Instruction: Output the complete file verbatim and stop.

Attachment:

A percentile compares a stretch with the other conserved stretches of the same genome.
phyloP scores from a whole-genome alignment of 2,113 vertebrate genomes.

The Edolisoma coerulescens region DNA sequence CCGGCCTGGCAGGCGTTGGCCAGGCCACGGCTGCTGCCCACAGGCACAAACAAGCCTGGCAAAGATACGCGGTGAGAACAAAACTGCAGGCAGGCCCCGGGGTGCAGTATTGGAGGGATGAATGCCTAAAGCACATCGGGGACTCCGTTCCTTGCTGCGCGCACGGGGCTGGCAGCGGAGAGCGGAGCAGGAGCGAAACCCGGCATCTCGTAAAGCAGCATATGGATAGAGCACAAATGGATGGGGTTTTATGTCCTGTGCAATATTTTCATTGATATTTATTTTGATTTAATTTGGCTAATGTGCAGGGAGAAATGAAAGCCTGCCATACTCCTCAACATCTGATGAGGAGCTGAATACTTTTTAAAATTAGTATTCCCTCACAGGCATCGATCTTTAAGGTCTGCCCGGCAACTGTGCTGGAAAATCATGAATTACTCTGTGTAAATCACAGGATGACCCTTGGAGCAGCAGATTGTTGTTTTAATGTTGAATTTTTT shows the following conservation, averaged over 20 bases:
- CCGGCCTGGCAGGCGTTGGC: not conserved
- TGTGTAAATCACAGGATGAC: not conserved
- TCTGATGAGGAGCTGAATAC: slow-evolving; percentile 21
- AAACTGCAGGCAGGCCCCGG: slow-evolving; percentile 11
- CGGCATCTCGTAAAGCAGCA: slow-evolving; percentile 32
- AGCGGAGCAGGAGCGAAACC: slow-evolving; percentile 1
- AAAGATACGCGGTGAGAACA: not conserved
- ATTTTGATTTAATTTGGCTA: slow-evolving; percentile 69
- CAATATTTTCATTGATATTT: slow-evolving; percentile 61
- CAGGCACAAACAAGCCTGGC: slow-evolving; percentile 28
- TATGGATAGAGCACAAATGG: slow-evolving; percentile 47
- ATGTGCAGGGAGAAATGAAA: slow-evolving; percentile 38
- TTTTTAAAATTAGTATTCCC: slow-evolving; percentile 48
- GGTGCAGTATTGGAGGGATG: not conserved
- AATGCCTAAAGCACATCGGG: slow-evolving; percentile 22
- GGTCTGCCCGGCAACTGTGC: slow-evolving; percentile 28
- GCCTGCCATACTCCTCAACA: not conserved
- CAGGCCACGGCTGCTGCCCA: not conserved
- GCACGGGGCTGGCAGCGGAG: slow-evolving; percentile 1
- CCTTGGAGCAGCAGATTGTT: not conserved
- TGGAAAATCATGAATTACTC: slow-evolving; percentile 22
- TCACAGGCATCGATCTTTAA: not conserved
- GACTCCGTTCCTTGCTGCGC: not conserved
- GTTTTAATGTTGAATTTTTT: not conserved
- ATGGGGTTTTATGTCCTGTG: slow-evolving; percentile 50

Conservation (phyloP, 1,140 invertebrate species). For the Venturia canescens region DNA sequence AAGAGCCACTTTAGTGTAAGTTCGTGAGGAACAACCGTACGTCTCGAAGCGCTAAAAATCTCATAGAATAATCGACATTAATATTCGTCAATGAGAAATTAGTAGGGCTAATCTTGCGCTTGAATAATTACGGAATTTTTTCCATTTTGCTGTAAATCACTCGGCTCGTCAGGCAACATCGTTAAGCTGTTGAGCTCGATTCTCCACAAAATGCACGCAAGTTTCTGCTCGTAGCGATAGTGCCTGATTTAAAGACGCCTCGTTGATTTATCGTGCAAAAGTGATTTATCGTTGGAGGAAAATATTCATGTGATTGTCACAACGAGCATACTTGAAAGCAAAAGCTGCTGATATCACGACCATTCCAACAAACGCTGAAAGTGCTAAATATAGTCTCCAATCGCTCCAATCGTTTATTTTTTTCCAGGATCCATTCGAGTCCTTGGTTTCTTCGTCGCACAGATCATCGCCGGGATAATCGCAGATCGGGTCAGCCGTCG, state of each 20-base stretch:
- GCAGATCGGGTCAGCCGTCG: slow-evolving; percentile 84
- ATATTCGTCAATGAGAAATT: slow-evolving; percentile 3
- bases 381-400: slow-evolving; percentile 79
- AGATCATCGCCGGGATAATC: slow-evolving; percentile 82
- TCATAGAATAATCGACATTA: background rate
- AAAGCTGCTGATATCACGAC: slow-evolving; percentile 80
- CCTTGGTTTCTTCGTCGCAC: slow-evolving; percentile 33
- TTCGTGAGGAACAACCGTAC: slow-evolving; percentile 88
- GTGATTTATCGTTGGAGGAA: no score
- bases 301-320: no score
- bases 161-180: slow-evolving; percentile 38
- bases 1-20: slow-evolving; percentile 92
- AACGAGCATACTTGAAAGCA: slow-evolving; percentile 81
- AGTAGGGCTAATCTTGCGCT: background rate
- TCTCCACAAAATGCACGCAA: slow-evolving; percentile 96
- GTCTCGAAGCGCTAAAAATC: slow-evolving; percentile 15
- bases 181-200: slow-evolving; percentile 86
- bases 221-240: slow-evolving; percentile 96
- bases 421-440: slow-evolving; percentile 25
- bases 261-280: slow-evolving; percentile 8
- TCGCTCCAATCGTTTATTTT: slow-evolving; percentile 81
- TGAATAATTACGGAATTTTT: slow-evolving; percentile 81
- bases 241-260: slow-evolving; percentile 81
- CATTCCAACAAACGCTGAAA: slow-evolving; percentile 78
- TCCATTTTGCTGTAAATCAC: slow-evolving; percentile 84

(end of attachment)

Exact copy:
A percentile compares a stretch with the other conserved stretches of the same genome.
phyloP scores from a whole-genome alignment of 2,113 vertebrate genomes.

The Edolisoma coerulescens region DNA sequence CCGGCCTGGCAGGCGTTGGCCAGGCCACGGCTGCTGCCCACAGGCACAAACAAGCCTGGCAAAGATACGCGGTGAGAACAAAACTGCAGGCAGGCCCCGGGGTGCAGTATTGGAGGGATGAATGCCTAAAGCACATCGGGGACTCCGTTCCTTGCTGCGCGCACGGGGCTGGCAGCGGAGAGCGGAGCAGGAGCGAAACCCGGCATCTCGTAAAGCAGCATATGGATAGAGCACAAATGGATGGGGTTTTATGTCCTGTGCAATATTTTCATTGATATTTATTTTGATTTAATTTGGCTAATGTGCAGGGAGAAATGAAAGCCTGCCATACTCCTCAACATCTGATGAGGAGCTGAATACTTTTTAAAATTAGTATTCCCTCACAGGCATCGATCTTTAAGGTCTGCCCGGCAACTGTGCTGGAAAATCATGAATTACTCTGTGTAAATCACAGGATGACCCTTGGAGCAGCAGATTGTTGTTTTAATGTTGAATTTTTT shows the following conservation, averaged over 20 bases:
- CCGGCCTGGCAGGCGTTGGC: not conserved
- TGTGTAAATCACAGGATGAC: not conserved
- TCTGATGAGGAGCTGAATAC: slow-evolving; percentile 21
- AAACTGCAGGCAGGCCCCGG: slow-evolving; percentile 11
- CGGCATCTCGTAAAGCAGCA: slow-evolving; percentile 32
- AGCGGAGCAGGAGCGAAACC: slow-evolving; percentile 1
- AAAGATACGCGGTGAGAACA: not conserved
- ATTTTGATTTAATTTGGCTA: slow-evolving; percentile 69
- CAATATTTTCATTGATATTT: slow-evolving; percentile 61
- CAGGCACAAACAAGCCTGGC: slow-evolving; percentile 28
- TATGGATAGAGCACAAATGG: slow-evolving; percentile 47
- ATGTGCAGGGAGAAATGAAA: slow-evolving; percentile 38
- TTTTTAAAATTAGTATTCCC: slow-evolving; percentile 48
- GGTGCAGTATTGGAGGGATG: not conserved
- AATGCCTAAAGCACATCGGG: slow-evolving; percentile 22
- GGTCTGCCCGGCAACTGTGC: slow-evolving; percentile 28
- GCCTGCCATACTCCTCAACA: not conserved
- CAGGCCACGGCTGCTGCCCA: not conserved
- GCACGGGGCTGGCAGCGGAG: slow-evolving; percentile 1
- CCTTGGAGCAGCAGATTGTT: not conserved
- TGGAAAATCATGAATTACTC: slow-evolving; percentile 22
- TCACAGGCATCGATCTTTAA: not conserved
- GACTCCGTTCCTTGCTGCGC: not conserved
- GTTTTAATGTTGAATTTTTT: not conserved
- ATGGGGTTTTATGTCCTGTG: slow-evolving; percentile 50

Conservation (phyloP, 1,140 invertebrate species). For the Venturia canescens region DNA sequence AAGAGCCACTTTAGTGTAAGTTCGTGAGGAACAACCGTACGTCTCGAAGCGCTAAAAATCTCATAGAATAATCGACATTAATATTCGTCAATGAGAAATTAGTAGGGCTAATCTTGCGCTTGAATAATTACGGAATTTTTTCCATTTTGCTGTAAATCACTCGGCTCGTCAGGCAACATCGTTAAGCTGTTGAGCTCGATTCTCCACAAAATGCACGCAAGTTTCTGCTCGTAGCGATAGTGCCTGATTTAAAGACGCCTCGTTGATTTATCGTGCAAAAGTGATTTATCGTTGGAGGAAAATATTCATGTGATTGTCACAACGAGCATACTTGAAAGCAAAAGCTGCTGATATCACGACCATTCCAACAAACGCTGAAAGTGCTAAATATAGTCTCCAATCGCTCCAATCGTTTATTTTTTTCCAGGATCCATTCGAGTCCTTGGTTTCTTCGTCGCACAGATCATCGCCGGGATAATCGCAGATCGGGTCAGCCGTCG, state of each 20-base stretch:
- GCAGATCGGGTCAGCCGTCG: slow-evolving; percentile 84
- ATATTCGTCAATGAGAAATT: slow-evolving; percentile 3
- bases 381-400: slow-evolving; percentile 79
- AGATCATCGCCGGGATAATC: slow-evolving; percentile 82
- TCATAGAATAATCGACATTA: background rate
- AAAGCTGCTGATATCACGAC: slow-evolving; percentile 80
- CCTTGGTTTCTTCGTCGCAC: slow-evolving; percentile 33
- TTCGTGAGGAACAACCGTAC: slow-evolving; percentile 88
- GTGATTTATCGTTGGAGGAA: no score
- bases 301-320: no score
- bases 161-180: slow-evolving; percentile 38
- bases 1-20: slow-evolving; percentile 92
- AACGAGCATACTTGAAAGCA: slow-evolving; percentile 81
- AGTAGGGCTAATCTTGCGCT: background rate
- TCTCCACAAAATGCACGCAA: slow-evolving; percentile 96
- GTCTCGAAGCGCTAAAAATC: slow-evolving; percentile 15
- bases 181-200: slow-evolving; percentile 86
- bases 221-240: slow-evolving; percentile 96
- bases 421-440: slow-evolving; percentile 25
- bases 261-280: slow-evolving; percentile 8
- TCGCTCCAATCGTTTATTTT: slow-evolving; percentile 81
- TGAATAATTACGGAATTTTT: slow-evolving; percentile 81
- bases 241-260: slow-evolving; percentile 81
- CATTCCAACAAACGCTGAAA: slow-evolving; percentile 78
- TCCATTTTGCTGTAAATCAC: slow-evolving; percentile 84